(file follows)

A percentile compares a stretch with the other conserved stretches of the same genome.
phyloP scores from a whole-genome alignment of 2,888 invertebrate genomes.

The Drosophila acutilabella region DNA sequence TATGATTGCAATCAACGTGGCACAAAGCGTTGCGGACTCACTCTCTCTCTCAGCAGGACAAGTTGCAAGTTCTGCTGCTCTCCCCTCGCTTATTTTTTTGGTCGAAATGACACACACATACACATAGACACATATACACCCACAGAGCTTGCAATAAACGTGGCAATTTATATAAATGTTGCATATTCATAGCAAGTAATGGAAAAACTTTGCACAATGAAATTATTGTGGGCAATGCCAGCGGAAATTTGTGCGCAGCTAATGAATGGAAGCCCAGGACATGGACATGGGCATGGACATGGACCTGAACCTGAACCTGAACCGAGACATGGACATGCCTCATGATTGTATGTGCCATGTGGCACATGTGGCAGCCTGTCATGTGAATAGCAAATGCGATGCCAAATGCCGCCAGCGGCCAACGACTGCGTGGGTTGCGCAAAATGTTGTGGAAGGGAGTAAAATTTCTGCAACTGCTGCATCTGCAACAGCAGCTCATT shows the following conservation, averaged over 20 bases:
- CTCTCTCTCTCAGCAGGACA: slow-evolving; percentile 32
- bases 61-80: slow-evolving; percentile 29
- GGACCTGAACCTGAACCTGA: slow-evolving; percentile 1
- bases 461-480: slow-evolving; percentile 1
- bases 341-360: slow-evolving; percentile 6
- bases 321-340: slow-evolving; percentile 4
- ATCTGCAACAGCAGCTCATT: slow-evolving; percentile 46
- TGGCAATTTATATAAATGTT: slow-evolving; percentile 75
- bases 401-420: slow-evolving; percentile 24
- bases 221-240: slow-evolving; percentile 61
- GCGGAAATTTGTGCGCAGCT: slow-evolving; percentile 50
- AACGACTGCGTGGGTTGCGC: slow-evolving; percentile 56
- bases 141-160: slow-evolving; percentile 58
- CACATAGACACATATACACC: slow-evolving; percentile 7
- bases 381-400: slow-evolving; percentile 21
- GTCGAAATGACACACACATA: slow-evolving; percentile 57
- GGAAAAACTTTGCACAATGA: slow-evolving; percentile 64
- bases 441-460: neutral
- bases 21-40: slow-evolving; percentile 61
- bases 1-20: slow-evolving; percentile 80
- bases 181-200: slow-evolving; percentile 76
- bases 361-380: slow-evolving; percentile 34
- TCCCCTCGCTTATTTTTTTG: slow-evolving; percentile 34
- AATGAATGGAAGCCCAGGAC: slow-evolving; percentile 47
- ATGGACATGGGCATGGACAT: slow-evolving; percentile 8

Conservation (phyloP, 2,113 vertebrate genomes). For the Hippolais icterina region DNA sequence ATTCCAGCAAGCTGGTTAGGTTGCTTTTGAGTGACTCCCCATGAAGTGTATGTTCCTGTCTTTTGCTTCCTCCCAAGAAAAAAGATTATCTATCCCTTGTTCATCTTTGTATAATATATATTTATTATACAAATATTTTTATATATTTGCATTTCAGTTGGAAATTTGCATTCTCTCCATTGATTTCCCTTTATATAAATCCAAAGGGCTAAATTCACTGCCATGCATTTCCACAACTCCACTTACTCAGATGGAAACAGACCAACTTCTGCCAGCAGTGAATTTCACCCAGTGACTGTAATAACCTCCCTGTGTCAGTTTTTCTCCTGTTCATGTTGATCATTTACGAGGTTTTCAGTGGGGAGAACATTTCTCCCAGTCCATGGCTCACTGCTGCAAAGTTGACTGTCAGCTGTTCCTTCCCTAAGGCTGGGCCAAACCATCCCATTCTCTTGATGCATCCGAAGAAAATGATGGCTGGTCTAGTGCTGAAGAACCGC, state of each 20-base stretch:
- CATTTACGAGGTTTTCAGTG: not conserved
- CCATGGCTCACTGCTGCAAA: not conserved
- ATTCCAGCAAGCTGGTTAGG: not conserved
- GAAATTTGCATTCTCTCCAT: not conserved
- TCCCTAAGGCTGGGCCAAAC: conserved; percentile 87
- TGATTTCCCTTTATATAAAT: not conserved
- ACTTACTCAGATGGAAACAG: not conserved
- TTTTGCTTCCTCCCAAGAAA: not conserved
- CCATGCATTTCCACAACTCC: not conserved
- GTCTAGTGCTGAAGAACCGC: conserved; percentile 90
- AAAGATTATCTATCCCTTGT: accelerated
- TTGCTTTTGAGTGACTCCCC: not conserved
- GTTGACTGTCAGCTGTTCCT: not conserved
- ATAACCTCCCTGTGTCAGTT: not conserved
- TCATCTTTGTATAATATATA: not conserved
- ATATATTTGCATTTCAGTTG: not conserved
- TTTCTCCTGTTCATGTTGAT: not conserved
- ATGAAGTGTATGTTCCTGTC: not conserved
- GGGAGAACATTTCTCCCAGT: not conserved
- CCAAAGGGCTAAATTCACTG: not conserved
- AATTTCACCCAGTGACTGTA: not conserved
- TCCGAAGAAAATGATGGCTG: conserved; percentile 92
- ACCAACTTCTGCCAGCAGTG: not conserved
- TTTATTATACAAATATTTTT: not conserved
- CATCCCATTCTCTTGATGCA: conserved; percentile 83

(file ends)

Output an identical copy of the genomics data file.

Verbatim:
A percentile compares a stretch with the other conserved stretches of the same genome.
phyloP scores from a whole-genome alignment of 2,888 invertebrate genomes.

The Drosophila acutilabella region DNA sequence TATGATTGCAATCAACGTGGCACAAAGCGTTGCGGACTCACTCTCTCTCTCAGCAGGACAAGTTGCAAGTTCTGCTGCTCTCCCCTCGCTTATTTTTTTGGTCGAAATGACACACACATACACATAGACACATATACACCCACAGAGCTTGCAATAAACGTGGCAATTTATATAAATGTTGCATATTCATAGCAAGTAATGGAAAAACTTTGCACAATGAAATTATTGTGGGCAATGCCAGCGGAAATTTGTGCGCAGCTAATGAATGGAAGCCCAGGACATGGACATGGGCATGGACATGGACCTGAACCTGAACCTGAACCGAGACATGGACATGCCTCATGATTGTATGTGCCATGTGGCACATGTGGCAGCCTGTCATGTGAATAGCAAATGCGATGCCAAATGCCGCCAGCGGCCAACGACTGCGTGGGTTGCGCAAAATGTTGTGGAAGGGAGTAAAATTTCTGCAACTGCTGCATCTGCAACAGCAGCTCATT shows the following conservation, averaged over 20 bases:
- CTCTCTCTCTCAGCAGGACA: slow-evolving; percentile 32
- bases 61-80: slow-evolving; percentile 29
- GGACCTGAACCTGAACCTGA: slow-evolving; percentile 1
- bases 461-480: slow-evolving; percentile 1
- bases 341-360: slow-evolving; percentile 6
- bases 321-340: slow-evolving; percentile 4
- ATCTGCAACAGCAGCTCATT: slow-evolving; percentile 46
- TGGCAATTTATATAAATGTT: slow-evolving; percentile 75
- bases 401-420: slow-evolving; percentile 24
- bases 221-240: slow-evolving; percentile 61
- GCGGAAATTTGTGCGCAGCT: slow-evolving; percentile 50
- AACGACTGCGTGGGTTGCGC: slow-evolving; percentile 56
- bases 141-160: slow-evolving; percentile 58
- CACATAGACACATATACACC: slow-evolving; percentile 7
- bases 381-400: slow-evolving; percentile 21
- GTCGAAATGACACACACATA: slow-evolving; percentile 57
- GGAAAAACTTTGCACAATGA: slow-evolving; percentile 64
- bases 441-460: neutral
- bases 21-40: slow-evolving; percentile 61
- bases 1-20: slow-evolving; percentile 80
- bases 181-200: slow-evolving; percentile 76
- bases 361-380: slow-evolving; percentile 34
- TCCCCTCGCTTATTTTTTTG: slow-evolving; percentile 34
- AATGAATGGAAGCCCAGGAC: slow-evolving; percentile 47
- ATGGACATGGGCATGGACAT: slow-evolving; percentile 8

Conservation (phyloP, 2,113 vertebrate genomes). For the Hippolais icterina region DNA sequence ATTCCAGCAAGCTGGTTAGGTTGCTTTTGAGTGACTCCCCATGAAGTGTATGTTCCTGTCTTTTGCTTCCTCCCAAGAAAAAAGATTATCTATCCCTTGTTCATCTTTGTATAATATATATTTATTATACAAATATTTTTATATATTTGCATTTCAGTTGGAAATTTGCATTCTCTCCATTGATTTCCCTTTATATAAATCCAAAGGGCTAAATTCACTGCCATGCATTTCCACAACTCCACTTACTCAGATGGAAACAGACCAACTTCTGCCAGCAGTGAATTTCACCCAGTGACTGTAATAACCTCCCTGTGTCAGTTTTTCTCCTGTTCATGTTGATCATTTACGAGGTTTTCAGTGGGGAGAACATTTCTCCCAGTCCATGGCTCACTGCTGCAAAGTTGACTGTCAGCTGTTCCTTCCCTAAGGCTGGGCCAAACCATCCCATTCTCTTGATGCATCCGAAGAAAATGATGGCTGGTCTAGTGCTGAAGAACCGC, state of each 20-base stretch:
- CATTTACGAGGTTTTCAGTG: not conserved
- CCATGGCTCACTGCTGCAAA: not conserved
- ATTCCAGCAAGCTGGTTAGG: not conserved
- GAAATTTGCATTCTCTCCAT: not conserved
- TCCCTAAGGCTGGGCCAAAC: conserved; percentile 87
- TGATTTCCCTTTATATAAAT: not conserved
- ACTTACTCAGATGGAAACAG: not conserved
- TTTTGCTTCCTCCCAAGAAA: not conserved
- CCATGCATTTCCACAACTCC: not conserved
- GTCTAGTGCTGAAGAACCGC: conserved; percentile 90
- AAAGATTATCTATCCCTTGT: accelerated
- TTGCTTTTGAGTGACTCCCC: not conserved
- GTTGACTGTCAGCTGTTCCT: not conserved
- ATAACCTCCCTGTGTCAGTT: not conserved
- TCATCTTTGTATAATATATA: not conserved
- ATATATTTGCATTTCAGTTG: not conserved
- TTTCTCCTGTTCATGTTGAT: not conserved
- ATGAAGTGTATGTTCCTGTC: not conserved
- GGGAGAACATTTCTCCCAGT: not conserved
- CCAAAGGGCTAAATTCACTG: not conserved
- AATTTCACCCAGTGACTGTA: not conserved
- TCCGAAGAAAATGATGGCTG: conserved; percentile 92
- ACCAACTTCTGCCAGCAGTG: not conserved
- TTTATTATACAAATATTTTT: not conserved
- CATCCCATTCTCTTGATGCA: conserved; percentile 83